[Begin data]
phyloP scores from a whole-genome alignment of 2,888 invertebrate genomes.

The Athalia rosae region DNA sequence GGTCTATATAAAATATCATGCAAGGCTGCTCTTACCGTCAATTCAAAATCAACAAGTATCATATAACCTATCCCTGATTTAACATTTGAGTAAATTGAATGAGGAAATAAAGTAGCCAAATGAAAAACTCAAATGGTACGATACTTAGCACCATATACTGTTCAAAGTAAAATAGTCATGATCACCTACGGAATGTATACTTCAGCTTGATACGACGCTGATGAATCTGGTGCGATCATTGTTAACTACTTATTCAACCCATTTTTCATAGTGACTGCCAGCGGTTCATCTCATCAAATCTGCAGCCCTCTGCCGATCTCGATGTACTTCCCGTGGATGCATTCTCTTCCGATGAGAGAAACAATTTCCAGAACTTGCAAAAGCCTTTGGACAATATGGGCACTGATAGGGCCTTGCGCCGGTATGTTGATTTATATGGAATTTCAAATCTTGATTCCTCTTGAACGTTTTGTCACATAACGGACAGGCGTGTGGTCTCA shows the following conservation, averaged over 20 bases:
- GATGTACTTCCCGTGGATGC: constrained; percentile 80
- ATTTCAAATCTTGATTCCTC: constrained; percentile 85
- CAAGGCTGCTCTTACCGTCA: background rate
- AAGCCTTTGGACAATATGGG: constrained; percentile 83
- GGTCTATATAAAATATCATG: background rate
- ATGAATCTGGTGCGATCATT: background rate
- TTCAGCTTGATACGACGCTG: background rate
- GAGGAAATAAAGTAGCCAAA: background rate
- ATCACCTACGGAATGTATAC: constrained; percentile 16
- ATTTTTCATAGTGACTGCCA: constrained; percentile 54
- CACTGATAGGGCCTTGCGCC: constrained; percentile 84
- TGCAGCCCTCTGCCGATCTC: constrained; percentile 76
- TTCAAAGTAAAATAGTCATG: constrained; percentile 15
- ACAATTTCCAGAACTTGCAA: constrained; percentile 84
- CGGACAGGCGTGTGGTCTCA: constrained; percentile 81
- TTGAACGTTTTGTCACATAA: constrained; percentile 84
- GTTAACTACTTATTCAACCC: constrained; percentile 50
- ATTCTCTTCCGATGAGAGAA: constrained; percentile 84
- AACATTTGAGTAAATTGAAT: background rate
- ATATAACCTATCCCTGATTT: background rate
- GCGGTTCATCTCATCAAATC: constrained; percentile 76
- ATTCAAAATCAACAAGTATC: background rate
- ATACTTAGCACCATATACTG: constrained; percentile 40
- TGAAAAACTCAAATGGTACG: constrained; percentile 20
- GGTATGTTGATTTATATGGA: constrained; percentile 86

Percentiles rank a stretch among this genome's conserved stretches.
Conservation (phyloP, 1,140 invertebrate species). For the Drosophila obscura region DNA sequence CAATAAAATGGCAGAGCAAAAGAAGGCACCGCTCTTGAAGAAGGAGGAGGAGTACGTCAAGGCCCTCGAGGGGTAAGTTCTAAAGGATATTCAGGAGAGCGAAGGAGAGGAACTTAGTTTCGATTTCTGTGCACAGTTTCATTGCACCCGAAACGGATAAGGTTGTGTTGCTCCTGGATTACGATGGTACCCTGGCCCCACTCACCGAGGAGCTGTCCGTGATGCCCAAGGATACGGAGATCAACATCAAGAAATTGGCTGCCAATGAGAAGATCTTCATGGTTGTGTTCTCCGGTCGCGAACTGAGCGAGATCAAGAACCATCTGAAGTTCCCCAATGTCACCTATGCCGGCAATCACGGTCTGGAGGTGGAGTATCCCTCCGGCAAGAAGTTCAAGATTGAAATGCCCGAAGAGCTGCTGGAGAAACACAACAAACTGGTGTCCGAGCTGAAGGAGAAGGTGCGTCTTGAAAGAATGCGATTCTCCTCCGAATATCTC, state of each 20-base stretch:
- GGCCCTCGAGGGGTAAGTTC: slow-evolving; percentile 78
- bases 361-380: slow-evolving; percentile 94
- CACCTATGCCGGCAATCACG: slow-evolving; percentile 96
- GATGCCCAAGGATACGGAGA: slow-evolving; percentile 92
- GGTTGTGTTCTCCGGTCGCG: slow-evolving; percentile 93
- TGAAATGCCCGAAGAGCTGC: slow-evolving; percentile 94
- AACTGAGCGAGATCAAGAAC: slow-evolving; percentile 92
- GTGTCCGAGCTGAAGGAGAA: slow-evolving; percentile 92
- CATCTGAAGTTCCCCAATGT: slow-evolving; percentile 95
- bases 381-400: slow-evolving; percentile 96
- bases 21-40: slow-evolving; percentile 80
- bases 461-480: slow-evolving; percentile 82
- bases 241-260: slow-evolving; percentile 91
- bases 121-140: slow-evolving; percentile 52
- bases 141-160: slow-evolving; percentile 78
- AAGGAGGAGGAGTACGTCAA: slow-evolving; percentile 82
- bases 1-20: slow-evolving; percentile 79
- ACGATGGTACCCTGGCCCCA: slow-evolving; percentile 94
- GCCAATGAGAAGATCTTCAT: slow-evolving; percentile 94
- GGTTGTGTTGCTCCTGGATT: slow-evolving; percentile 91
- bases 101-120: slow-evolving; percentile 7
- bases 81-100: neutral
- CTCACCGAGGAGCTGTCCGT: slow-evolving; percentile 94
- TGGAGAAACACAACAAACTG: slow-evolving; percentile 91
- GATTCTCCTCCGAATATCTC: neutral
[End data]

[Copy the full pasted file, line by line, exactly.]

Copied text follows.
phyloP scores from a whole-genome alignment of 2,888 invertebrate genomes.

The Athalia rosae region DNA sequence GGTCTATATAAAATATCATGCAAGGCTGCTCTTACCGTCAATTCAAAATCAACAAGTATCATATAACCTATCCCTGATTTAACATTTGAGTAAATTGAATGAGGAAATAAAGTAGCCAAATGAAAAACTCAAATGGTACGATACTTAGCACCATATACTGTTCAAAGTAAAATAGTCATGATCACCTACGGAATGTATACTTCAGCTTGATACGACGCTGATGAATCTGGTGCGATCATTGTTAACTACTTATTCAACCCATTTTTCATAGTGACTGCCAGCGGTTCATCTCATCAAATCTGCAGCCCTCTGCCGATCTCGATGTACTTCCCGTGGATGCATTCTCTTCCGATGAGAGAAACAATTTCCAGAACTTGCAAAAGCCTTTGGACAATATGGGCACTGATAGGGCCTTGCGCCGGTATGTTGATTTATATGGAATTTCAAATCTTGATTCCTCTTGAACGTTTTGTCACATAACGGACAGGCGTGTGGTCTCA shows the following conservation, averaged over 20 bases:
- GATGTACTTCCCGTGGATGC: constrained; percentile 80
- ATTTCAAATCTTGATTCCTC: constrained; percentile 85
- CAAGGCTGCTCTTACCGTCA: background rate
- AAGCCTTTGGACAATATGGG: constrained; percentile 83
- GGTCTATATAAAATATCATG: background rate
- ATGAATCTGGTGCGATCATT: background rate
- TTCAGCTTGATACGACGCTG: background rate
- GAGGAAATAAAGTAGCCAAA: background rate
- ATCACCTACGGAATGTATAC: constrained; percentile 16
- ATTTTTCATAGTGACTGCCA: constrained; percentile 54
- CACTGATAGGGCCTTGCGCC: constrained; percentile 84
- TGCAGCCCTCTGCCGATCTC: constrained; percentile 76
- TTCAAAGTAAAATAGTCATG: constrained; percentile 15
- ACAATTTCCAGAACTTGCAA: constrained; percentile 84
- CGGACAGGCGTGTGGTCTCA: constrained; percentile 81
- TTGAACGTTTTGTCACATAA: constrained; percentile 84
- GTTAACTACTTATTCAACCC: constrained; percentile 50
- ATTCTCTTCCGATGAGAGAA: constrained; percentile 84
- AACATTTGAGTAAATTGAAT: background rate
- ATATAACCTATCCCTGATTT: background rate
- GCGGTTCATCTCATCAAATC: constrained; percentile 76
- ATTCAAAATCAACAAGTATC: background rate
- ATACTTAGCACCATATACTG: constrained; percentile 40
- TGAAAAACTCAAATGGTACG: constrained; percentile 20
- GGTATGTTGATTTATATGGA: constrained; percentile 86

Percentiles rank a stretch among this genome's conserved stretches.
Conservation (phyloP, 1,140 invertebrate species). For the Drosophila obscura region DNA sequence CAATAAAATGGCAGAGCAAAAGAAGGCACCGCTCTTGAAGAAGGAGGAGGAGTACGTCAAGGCCCTCGAGGGGTAAGTTCTAAAGGATATTCAGGAGAGCGAAGGAGAGGAACTTAGTTTCGATTTCTGTGCACAGTTTCATTGCACCCGAAACGGATAAGGTTGTGTTGCTCCTGGATTACGATGGTACCCTGGCCCCACTCACCGAGGAGCTGTCCGTGATGCCCAAGGATACGGAGATCAACATCAAGAAATTGGCTGCCAATGAGAAGATCTTCATGGTTGTGTTCTCCGGTCGCGAACTGAGCGAGATCAAGAACCATCTGAAGTTCCCCAATGTCACCTATGCCGGCAATCACGGTCTGGAGGTGGAGTATCCCTCCGGCAAGAAGTTCAAGATTGAAATGCCCGAAGAGCTGCTGGAGAAACACAACAAACTGGTGTCCGAGCTGAAGGAGAAGGTGCGTCTTGAAAGAATGCGATTCTCCTCCGAATATCTC, state of each 20-base stretch:
- GGCCCTCGAGGGGTAAGTTC: slow-evolving; percentile 78
- bases 361-380: slow-evolving; percentile 94
- CACCTATGCCGGCAATCACG: slow-evolving; percentile 96
- GATGCCCAAGGATACGGAGA: slow-evolving; percentile 92
- GGTTGTGTTCTCCGGTCGCG: slow-evolving; percentile 93
- TGAAATGCCCGAAGAGCTGC: slow-evolving; percentile 94
- AACTGAGCGAGATCAAGAAC: slow-evolving; percentile 92
- GTGTCCGAGCTGAAGGAGAA: slow-evolving; percentile 92
- CATCTGAAGTTCCCCAATGT: slow-evolving; percentile 95
- bases 381-400: slow-evolving; percentile 96
- bases 21-40: slow-evolving; percentile 80
- bases 461-480: slow-evolving; percentile 82
- bases 241-260: slow-evolving; percentile 91
- bases 121-140: slow-evolving; percentile 52
- bases 141-160: slow-evolving; percentile 78
- AAGGAGGAGGAGTACGTCAA: slow-evolving; percentile 82
- bases 1-20: slow-evolving; percentile 79
- ACGATGGTACCCTGGCCCCA: slow-evolving; percentile 94
- GCCAATGAGAAGATCTTCAT: slow-evolving; percentile 94
- GGTTGTGTTGCTCCTGGATT: slow-evolving; percentile 91
- bases 101-120: slow-evolving; percentile 7
- bases 81-100: neutral
- CTCACCGAGGAGCTGTCCGT: slow-evolving; percentile 94
- TGGAGAAACACAACAAACTG: slow-evolving; percentile 91
- GATTCTCCTCCGAATATCTC: neutral